Fluctuations in the foreign currency exchange rate between U.S. Dollars and Renminbi could adversely affect our financial condition.

 

The value of the RMB against the U.S. dollar and other currencies may fluctuate. Exchange rates are affected by, among other things, changes in political and economic conditions and the foreign exchange policy adopted by the PRC government. On July 21, 2005, the PRC government changed its policy of pegging the value of the RMB to the U.S. dollar. Under the new policy, the RMB is permitted to fluctuate within a narrow and managed band against a basket of foreign currencies. Following the removal of the U.S. dollar peg, the RMB appreciated more than 20% against the U.S. dollar over three years. From July 2008 until June 2010, however, the RMB traded stably within a narrow range against the U.S. dollar. There remains significant international pressure on the PRC government to adopt a more flexible currency policy, which could result in a further and more significant appreciation of the RMB against foreign currencies. On June 20, 2010, the PBOC announced that the PRC government would reform the RMB exchange rate regime and increase the flexibility of the exchange rate. We cannot predict how this new policy will impact the RMB exchange rate.

 

Our revenues and costs are mostly denominated in the RMB, and a significant portion of our financial assets are also denominated in the RMB. Any significant fluctuations in the exchange rate between the RMB and the U.S. dollar may materially adversely affect our cash flows, revenues, earnings and financial position, and the amount of and any dividends we may pay on our Common Stock in U.S. dollars. In addition, fluctuations in the exchange rate between the RMB and the U.S. dollar could also result in foreign currency translation losses for financial reporting purposes.

 

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Future inflation in China may inhibit economic activity and adversely affect our operations.

 

The Chinese economy has experienced periods of rapid expansion in recent years which can lead to high rates of inflation or deflation. This has caused the PRC government to, from time to time, enact various corrective measures designed to restrict the availability of credit or regulate growth and contain inflation. High inflation may in the future cause the PRC government to once again impose controls on credit and/or prices, or to take other action, which could inhibit economic activity in China. Any action on the part of the PRC government that seeks to control credit and/or prices may adversely affect our business operations.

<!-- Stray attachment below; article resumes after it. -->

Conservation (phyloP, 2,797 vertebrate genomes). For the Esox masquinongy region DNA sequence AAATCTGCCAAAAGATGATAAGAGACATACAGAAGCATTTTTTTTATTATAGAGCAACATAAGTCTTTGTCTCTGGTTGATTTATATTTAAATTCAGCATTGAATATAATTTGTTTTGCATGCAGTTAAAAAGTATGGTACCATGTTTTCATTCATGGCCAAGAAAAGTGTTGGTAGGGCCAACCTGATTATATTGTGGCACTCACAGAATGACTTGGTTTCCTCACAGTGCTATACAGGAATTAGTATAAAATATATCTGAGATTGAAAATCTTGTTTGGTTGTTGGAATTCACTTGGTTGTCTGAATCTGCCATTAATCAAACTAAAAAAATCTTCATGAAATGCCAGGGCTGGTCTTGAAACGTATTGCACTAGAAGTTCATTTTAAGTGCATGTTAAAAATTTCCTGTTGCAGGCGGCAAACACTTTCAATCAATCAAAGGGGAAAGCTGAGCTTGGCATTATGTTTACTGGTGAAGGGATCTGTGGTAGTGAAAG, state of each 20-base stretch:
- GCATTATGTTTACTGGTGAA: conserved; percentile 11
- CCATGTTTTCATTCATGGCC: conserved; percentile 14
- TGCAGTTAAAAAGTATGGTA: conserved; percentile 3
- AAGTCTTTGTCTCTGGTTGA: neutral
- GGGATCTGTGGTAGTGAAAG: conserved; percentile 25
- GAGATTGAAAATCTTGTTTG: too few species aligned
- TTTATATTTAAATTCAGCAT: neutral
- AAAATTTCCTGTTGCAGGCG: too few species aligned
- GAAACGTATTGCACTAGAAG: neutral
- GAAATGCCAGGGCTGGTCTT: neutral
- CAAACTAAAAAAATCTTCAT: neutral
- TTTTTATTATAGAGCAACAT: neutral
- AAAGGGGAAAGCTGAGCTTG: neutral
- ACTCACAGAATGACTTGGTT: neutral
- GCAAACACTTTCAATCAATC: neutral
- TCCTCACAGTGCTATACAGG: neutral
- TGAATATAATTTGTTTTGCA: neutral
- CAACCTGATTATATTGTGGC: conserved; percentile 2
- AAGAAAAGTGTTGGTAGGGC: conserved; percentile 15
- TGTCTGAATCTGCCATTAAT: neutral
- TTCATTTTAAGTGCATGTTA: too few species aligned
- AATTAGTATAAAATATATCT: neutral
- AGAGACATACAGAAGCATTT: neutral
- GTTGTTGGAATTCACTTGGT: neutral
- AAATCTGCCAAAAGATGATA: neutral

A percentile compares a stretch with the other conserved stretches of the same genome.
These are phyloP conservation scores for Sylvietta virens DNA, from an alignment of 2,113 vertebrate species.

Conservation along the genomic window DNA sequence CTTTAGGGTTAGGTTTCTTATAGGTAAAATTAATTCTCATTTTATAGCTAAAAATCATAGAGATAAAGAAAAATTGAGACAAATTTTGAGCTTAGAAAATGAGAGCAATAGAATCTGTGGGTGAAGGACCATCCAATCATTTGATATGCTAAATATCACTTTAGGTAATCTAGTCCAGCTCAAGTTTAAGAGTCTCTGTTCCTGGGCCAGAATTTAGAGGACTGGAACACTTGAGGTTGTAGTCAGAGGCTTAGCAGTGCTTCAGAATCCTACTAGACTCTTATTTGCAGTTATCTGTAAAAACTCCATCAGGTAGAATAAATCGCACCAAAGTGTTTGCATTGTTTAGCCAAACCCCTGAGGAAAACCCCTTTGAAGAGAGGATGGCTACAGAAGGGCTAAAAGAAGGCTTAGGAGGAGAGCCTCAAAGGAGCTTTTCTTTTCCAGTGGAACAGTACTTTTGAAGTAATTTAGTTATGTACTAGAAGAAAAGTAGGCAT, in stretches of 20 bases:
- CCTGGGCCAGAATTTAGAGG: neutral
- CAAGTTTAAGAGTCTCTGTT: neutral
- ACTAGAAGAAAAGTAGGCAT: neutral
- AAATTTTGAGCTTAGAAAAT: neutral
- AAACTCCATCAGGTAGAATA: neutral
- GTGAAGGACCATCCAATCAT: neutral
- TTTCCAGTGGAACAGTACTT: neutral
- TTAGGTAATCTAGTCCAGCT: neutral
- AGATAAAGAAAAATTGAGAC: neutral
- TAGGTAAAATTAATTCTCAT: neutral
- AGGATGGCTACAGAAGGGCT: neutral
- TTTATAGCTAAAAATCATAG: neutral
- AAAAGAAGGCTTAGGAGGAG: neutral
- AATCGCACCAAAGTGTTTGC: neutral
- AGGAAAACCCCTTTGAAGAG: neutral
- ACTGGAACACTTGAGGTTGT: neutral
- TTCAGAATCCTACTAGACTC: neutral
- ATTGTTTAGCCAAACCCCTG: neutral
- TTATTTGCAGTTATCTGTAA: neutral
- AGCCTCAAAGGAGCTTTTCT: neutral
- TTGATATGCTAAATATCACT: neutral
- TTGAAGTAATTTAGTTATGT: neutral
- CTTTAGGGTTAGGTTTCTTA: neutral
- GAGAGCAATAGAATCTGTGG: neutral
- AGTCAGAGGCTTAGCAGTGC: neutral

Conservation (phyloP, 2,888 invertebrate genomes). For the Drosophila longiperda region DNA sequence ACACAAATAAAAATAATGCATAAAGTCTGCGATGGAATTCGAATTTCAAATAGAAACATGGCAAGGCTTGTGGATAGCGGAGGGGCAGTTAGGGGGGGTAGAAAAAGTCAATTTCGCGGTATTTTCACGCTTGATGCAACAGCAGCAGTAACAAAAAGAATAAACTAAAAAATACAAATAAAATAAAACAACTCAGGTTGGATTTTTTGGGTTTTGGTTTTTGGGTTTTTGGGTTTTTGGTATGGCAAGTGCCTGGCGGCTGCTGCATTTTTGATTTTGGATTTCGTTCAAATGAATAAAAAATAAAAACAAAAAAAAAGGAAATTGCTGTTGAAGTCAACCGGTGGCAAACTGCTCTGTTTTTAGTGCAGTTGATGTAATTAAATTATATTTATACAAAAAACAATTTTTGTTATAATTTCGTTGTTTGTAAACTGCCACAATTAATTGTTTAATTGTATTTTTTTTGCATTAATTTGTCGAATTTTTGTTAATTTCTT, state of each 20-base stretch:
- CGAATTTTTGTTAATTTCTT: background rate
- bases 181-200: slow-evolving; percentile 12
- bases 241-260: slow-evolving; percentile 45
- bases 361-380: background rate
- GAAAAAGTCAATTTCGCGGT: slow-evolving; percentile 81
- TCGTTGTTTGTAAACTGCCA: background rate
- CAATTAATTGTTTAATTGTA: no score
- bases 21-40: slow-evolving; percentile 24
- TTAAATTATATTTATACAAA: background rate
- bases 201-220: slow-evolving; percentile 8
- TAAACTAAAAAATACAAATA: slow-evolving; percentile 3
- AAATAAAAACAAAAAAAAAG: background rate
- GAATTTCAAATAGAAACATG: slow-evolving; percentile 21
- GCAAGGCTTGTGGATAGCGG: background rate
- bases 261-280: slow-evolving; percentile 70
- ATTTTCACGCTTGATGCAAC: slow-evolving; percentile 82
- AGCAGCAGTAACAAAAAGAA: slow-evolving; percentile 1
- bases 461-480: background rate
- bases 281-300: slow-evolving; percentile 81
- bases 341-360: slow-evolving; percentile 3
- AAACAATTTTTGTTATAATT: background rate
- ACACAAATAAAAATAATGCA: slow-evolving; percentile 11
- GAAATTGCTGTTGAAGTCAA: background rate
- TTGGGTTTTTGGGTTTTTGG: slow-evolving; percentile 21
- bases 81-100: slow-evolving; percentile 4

PRC laws and regulations have established more complex procedures for certain acquisitions of Chinese companies by foreign investors, which could make it more difficult for us to pursue growth through acquisitions in China.

 

Further to the Regulations on Mergers and Acquisitions of Domestic Enterprises by Foreign Investors, or the New M&A Rules, the Anti-monopoly Law of the PRC, the Rules of Ministry of Commerce on Implementation of Security Review System of Mergers and Acquisitions of Domestic Enterprises by Foreign Investors promulgated by MOFCOM or the MOFCOM Security Review Rules, was issued in August 2011, which established additional procedures and requirements that are expected to make merger and acquisition activities in China by foreign investors more time-consuming and complex, including requirements in some instances that MOFCOM be notified in advance of any change of control transaction in which a foreign investor takes control of a PRC enterprise, or that the approval from MOFCOM be obtained in circumstances where overseas companies established or controlled by PRC enterprises or residents acquire affiliated domestic companies. PRC laws and regulations also require certain merger and acquisition transactions to be subject to merger control review and or security review.

 

The MOFCOM Security Review Rules, effective from September 1, 2011, which implement the Notice of the General Office of the State Council on Establishing the Security Review System for Mergers and Acquisitions of Domestic Enterprises by Foreign Investors promulgated on February 3, 2011, further provide that, when deciding whether a specific merger or acquisition of a domestic enterprise by foreign investors is subject to the security review by MOFCOM, the principle of substance over form should be applied and foreign investors are prohibited from bypassing the security review requirement by structuring transactions through proxies, trusts, indirect investments, leases, loans, control through contractual arrangements or offshore transactions.